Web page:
Simon Reeve returns to Cornwall to see what life is like when the summer crowds have gone.

Simon Reeve is back to visit one of Britain’s favourite counties to discover what life is really like for the locals after the crowds have gone. In this new journey, Simon returns at a time of year when there are few visitors and many of the industries the county relies upon shut down.

In the hour long special, Simon Reeve’s Return to Cornwall which will air at 9pm Sunday 2nd April on BBC Two, Simon will also investigate how communities, businesses and industries in Cornwall are faring under the cost of living crisis.

Two years ago, Simon came to Cornwall during the summer that fell between pandemic lockdowns and got under the skin of what makes Cornwall one of the most desirable parts of the country and an iconic holiday destination, but also one of the poorest counties in England.

Once again, he meets some extraordinary and inspirational characters, as well as some familiar faces, who make Cornwall so unique.

Simon travels to Newquay, one of the area’s best known tourist destinations, famous for its beautiful surfing beaches. At the Sandy Lodge Hotel, the owner tells Simon it would normally be doing a decent trade with weddings and functions, even during winter.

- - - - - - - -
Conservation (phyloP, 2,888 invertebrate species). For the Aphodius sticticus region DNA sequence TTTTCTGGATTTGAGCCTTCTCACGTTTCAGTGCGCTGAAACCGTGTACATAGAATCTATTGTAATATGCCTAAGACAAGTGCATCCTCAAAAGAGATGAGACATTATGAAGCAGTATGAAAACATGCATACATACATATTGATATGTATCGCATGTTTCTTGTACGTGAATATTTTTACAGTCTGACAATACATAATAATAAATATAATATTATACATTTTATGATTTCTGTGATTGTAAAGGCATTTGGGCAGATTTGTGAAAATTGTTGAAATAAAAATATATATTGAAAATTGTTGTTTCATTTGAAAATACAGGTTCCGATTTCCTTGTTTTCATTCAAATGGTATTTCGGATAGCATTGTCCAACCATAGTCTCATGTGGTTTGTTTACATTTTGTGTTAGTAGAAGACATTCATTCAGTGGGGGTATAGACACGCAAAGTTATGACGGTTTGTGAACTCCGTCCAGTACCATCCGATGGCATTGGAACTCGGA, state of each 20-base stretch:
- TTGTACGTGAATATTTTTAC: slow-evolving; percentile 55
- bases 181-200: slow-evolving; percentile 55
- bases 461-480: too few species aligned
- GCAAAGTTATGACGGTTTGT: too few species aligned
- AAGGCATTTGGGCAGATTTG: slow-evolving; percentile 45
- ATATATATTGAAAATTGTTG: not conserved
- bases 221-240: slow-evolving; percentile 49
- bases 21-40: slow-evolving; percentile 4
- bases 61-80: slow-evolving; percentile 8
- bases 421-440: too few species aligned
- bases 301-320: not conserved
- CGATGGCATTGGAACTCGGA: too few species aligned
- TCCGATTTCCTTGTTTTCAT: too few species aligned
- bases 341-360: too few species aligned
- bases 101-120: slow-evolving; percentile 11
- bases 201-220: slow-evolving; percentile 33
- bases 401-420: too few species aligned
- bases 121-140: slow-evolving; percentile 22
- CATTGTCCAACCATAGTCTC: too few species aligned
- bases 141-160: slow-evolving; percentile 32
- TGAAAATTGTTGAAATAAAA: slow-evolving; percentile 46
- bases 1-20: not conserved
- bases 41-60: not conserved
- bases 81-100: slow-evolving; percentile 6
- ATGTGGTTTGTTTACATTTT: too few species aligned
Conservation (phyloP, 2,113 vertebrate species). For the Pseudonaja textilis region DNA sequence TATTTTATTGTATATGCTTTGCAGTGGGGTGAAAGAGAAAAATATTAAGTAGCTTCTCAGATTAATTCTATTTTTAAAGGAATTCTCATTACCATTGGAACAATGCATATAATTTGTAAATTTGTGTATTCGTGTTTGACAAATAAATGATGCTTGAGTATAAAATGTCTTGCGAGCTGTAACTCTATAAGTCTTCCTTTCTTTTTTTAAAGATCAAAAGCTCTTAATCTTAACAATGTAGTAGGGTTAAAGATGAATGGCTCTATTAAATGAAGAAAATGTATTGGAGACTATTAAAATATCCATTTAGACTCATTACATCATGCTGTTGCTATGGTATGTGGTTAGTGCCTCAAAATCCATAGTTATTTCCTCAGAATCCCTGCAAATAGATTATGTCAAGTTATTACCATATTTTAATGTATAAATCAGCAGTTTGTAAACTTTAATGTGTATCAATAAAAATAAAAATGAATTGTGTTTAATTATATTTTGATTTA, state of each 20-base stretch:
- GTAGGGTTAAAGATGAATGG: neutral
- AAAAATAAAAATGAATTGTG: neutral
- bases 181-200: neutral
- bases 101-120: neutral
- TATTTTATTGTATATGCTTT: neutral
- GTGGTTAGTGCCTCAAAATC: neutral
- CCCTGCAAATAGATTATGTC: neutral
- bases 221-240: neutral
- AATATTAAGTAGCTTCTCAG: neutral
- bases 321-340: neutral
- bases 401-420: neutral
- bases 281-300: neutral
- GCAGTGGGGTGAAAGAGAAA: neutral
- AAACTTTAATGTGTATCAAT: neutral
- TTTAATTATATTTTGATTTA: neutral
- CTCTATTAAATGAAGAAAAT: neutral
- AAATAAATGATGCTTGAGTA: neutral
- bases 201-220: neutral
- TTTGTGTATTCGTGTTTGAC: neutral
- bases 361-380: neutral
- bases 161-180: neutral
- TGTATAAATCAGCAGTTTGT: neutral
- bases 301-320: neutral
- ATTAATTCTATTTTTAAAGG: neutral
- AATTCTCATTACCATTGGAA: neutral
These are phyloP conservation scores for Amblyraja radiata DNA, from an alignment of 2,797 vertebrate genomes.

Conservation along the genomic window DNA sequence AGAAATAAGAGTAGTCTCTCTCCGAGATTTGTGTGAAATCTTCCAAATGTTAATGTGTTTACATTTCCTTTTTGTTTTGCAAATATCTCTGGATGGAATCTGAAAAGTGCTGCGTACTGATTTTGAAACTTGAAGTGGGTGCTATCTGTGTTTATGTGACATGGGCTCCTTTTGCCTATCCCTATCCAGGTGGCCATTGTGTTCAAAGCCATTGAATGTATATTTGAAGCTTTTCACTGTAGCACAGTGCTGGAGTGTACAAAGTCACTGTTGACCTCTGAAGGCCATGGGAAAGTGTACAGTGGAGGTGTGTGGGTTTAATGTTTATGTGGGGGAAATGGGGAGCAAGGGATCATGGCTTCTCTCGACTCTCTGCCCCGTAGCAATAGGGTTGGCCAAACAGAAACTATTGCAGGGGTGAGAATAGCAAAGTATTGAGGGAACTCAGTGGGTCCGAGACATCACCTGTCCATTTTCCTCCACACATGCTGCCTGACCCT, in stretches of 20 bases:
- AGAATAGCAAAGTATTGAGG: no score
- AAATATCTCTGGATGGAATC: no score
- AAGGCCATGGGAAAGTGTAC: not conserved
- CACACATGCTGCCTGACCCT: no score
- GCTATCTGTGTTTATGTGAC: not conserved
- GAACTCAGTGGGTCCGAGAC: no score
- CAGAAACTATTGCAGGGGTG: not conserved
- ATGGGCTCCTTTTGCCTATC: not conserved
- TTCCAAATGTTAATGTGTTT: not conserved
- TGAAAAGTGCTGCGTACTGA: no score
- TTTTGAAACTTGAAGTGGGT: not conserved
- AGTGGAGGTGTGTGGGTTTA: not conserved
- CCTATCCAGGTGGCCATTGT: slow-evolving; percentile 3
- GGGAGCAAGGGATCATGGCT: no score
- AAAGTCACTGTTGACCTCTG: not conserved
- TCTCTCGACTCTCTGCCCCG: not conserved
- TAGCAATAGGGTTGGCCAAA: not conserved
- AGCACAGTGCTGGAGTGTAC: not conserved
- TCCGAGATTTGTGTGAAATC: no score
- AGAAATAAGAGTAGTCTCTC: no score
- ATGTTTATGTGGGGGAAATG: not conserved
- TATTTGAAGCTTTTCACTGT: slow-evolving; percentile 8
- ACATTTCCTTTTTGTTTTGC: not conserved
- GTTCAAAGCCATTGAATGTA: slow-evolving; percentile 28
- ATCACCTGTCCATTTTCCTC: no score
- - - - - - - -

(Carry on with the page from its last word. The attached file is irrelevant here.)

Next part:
READ MORE: Why Cornwall has the perfect beach for you

Great British Life: Simon Reeve in CornwallSimon Reeve in Cornwall (Image: BBC/Beagle Media Ltd/Piers Leigh)

In Cornwall, agriculture is still the biggest industry and Simon heads into a rainy cauliflower field to find out why the sector doesn’t seem to be providing a livelihood for many local people.  Simon meets migrant workers from Tajikistan who are sharing a caravan for the winter, who earn vastly more than they can ever earn at home.

Simon then meets employees at a five-star Cornish hotel which is trying make a change and offer year-round contracts and training to local people to provide stable career opportunities.

Great British Life: Don Gardiner and Simon Reeve at Camborne Food BankDon Gardiner and Simon Reeve at Camborne Food Bank (Image: BBC/Beagle Media Ltd/Piers Leigh)

Simon also catches up with Don Gardiner, who captured viewers’ hearts in 2020 when Simon visited his food bank in Camborne. Don’s beloved wife had just died but he was straight back to work helping Cornish families who struggle to put food on the table.

Don’s story was so moving that BBC viewers who watched the programme donated more than a quarter of a million pounds to the food bank. Meeting up with Don again, Simon discovers that this Christmas is the busiest the food bank has ever experienced. They are sending out 400 Christmas day parcels to struggling families.